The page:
It’s a bit dusty in here…

Thought I’d blow some of the dust off the blog.

I’ve been busy, lately. What with learning the ropes of a new job and generally keeping myself occupied with real life, I’ve made a discovery.

Life, when there are no immediate problems to vent about, is the most boring thing in the world to blog about.

About the most exciting thing of late… I had to fork out an inordinate number of pennies to get my kitchen roof repaired though; that was depressing. It was my planned holidays-for-the-year money that I’ve been carefully saving up – like a good girl. It was snatched out of my piggy bank and dropped into the pocket of the roofers. Admittedly, in turn, they did stop the persistent leak in the kitchen, so at least I can be grateful for that. And the roof looks much less like people chucked a pile of slate up there and just let it lie where it landed. So you know. Practical and aesthetic.

A holiday would be nice, though.

I’m mostly done with writing the second adventure for Gilrain, whose first outing was in the Tales of the Nun and Dragon anthology. That boy is a sheer pleasure to write for, because… because he’s utterly hopeless. But he’s eternally optimistic and there’s something oddly infectious about it. The style is loose and easy; very light-hearted and lets me stretch my comedy muscles a little. I’m a sucker for bad puns (I have that in common with Dan Abnett and Piers Anthony) and writing for Gilrain lets me use all sorts.

The short story I wrote for the Black Library Chapbook last year – Reaper – (known at the time as ‘Operation: Handbags at Dawn’)  is also now available as a digital short story. It’s a dirty story of a dirty man, and his clinging wife doesn’t understand… well, sort of. It’s the last moments of an unfortunate Empire soldier who, in his death throes, is tried and judged by the consort of the Blood God. I additionally got a little spotlight moment on the Black Library blog today as well, so that was nice.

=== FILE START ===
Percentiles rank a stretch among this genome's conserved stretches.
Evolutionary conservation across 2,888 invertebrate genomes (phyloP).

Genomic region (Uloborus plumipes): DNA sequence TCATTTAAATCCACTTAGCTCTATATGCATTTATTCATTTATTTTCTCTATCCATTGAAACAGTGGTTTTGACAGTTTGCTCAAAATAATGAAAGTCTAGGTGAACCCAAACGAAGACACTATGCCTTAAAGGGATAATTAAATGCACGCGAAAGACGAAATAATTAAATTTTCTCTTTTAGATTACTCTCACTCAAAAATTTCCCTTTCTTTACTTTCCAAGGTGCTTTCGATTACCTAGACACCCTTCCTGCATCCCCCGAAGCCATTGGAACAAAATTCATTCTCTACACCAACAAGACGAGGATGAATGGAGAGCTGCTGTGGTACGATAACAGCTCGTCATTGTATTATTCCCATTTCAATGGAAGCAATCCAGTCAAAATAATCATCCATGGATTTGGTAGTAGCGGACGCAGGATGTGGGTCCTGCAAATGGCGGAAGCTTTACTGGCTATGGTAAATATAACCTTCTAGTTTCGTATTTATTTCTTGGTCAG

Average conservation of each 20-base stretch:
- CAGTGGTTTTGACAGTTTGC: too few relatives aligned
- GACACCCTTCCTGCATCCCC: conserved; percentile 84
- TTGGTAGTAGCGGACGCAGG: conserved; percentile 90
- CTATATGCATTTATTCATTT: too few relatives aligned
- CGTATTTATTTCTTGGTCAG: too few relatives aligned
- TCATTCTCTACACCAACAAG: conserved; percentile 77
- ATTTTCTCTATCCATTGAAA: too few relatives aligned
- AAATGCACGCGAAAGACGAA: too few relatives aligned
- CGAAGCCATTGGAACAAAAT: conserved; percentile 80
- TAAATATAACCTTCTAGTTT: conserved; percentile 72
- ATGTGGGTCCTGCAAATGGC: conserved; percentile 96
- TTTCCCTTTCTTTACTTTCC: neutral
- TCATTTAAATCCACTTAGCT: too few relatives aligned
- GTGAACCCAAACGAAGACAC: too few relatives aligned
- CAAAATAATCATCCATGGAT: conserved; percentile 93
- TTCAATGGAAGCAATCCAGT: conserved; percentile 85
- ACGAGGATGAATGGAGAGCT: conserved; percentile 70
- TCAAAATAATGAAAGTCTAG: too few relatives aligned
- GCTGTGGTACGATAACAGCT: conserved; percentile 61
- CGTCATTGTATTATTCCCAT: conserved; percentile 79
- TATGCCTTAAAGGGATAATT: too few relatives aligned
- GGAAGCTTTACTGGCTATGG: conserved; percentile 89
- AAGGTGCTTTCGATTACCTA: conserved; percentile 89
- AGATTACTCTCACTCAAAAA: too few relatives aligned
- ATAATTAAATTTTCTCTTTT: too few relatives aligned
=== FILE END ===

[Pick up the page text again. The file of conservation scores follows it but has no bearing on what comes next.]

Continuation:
I’ve been reading more than usual of late; have read Deceived, Fatal Alliance and Revan, all set in the Star Wars: The Old Republic universe. I’ve enjoyed all three of them for different reasons. But Deceived in particular was enjoyable because of Darth Malgus. I have a gamer-girl crush on Darth Malgus. It’s the voice. It’s certainly not the looks. That dratted Mr. Kemp. DRAT HIM.

This is the moment all fathers of daughters everywhere dread.

This is the moment all fathers of daughters everywhere dread.

SW:TOR has gobbled up most of my evenings, really. I utterly  love it for everything it has to offer. The levelling is great, the storylines are amazing (I just finished the Imperial Agent storyline and it’s my favourite so far) and the roleplay is brilliantly creative given certain limitations. I had the utter delight of meeting a bunch of guildies a couple of weeks ago at a SW:TOR event down in  London. It was a great day out and already I miss them.

In short, life ticks on.

And that’s good, ‘cos it’s not bad.

Revisiting Old Friends

The ‘old friends’ in this instance happens to be theBelgariadseries of books by David Eddings. There are no major spoilers in this post, but I will be naming characters and what-have-you. If you’ve never read them, do it. They’re great fun. Bubblegum for the eyes in a lot of ways, but entertaining nonetheless. Regardless… a cut just in case.

Continue reading

The Great British Public… and other animals

Greetings, programmes!

So, I got to take a trip to the Games Workshop store in the Plaza on Oxford Street at the weekend. In London. All by myself. Well, I travelled all by myself. I was greeted at Kings Cross by my dad and brother who travelled up to meet me for lunch. Which was very pleasant indeed. It was about a gazillion degrees, which is slightly unnatural for the 1st October and three and a half hours on the train left me feeling decidedly warm.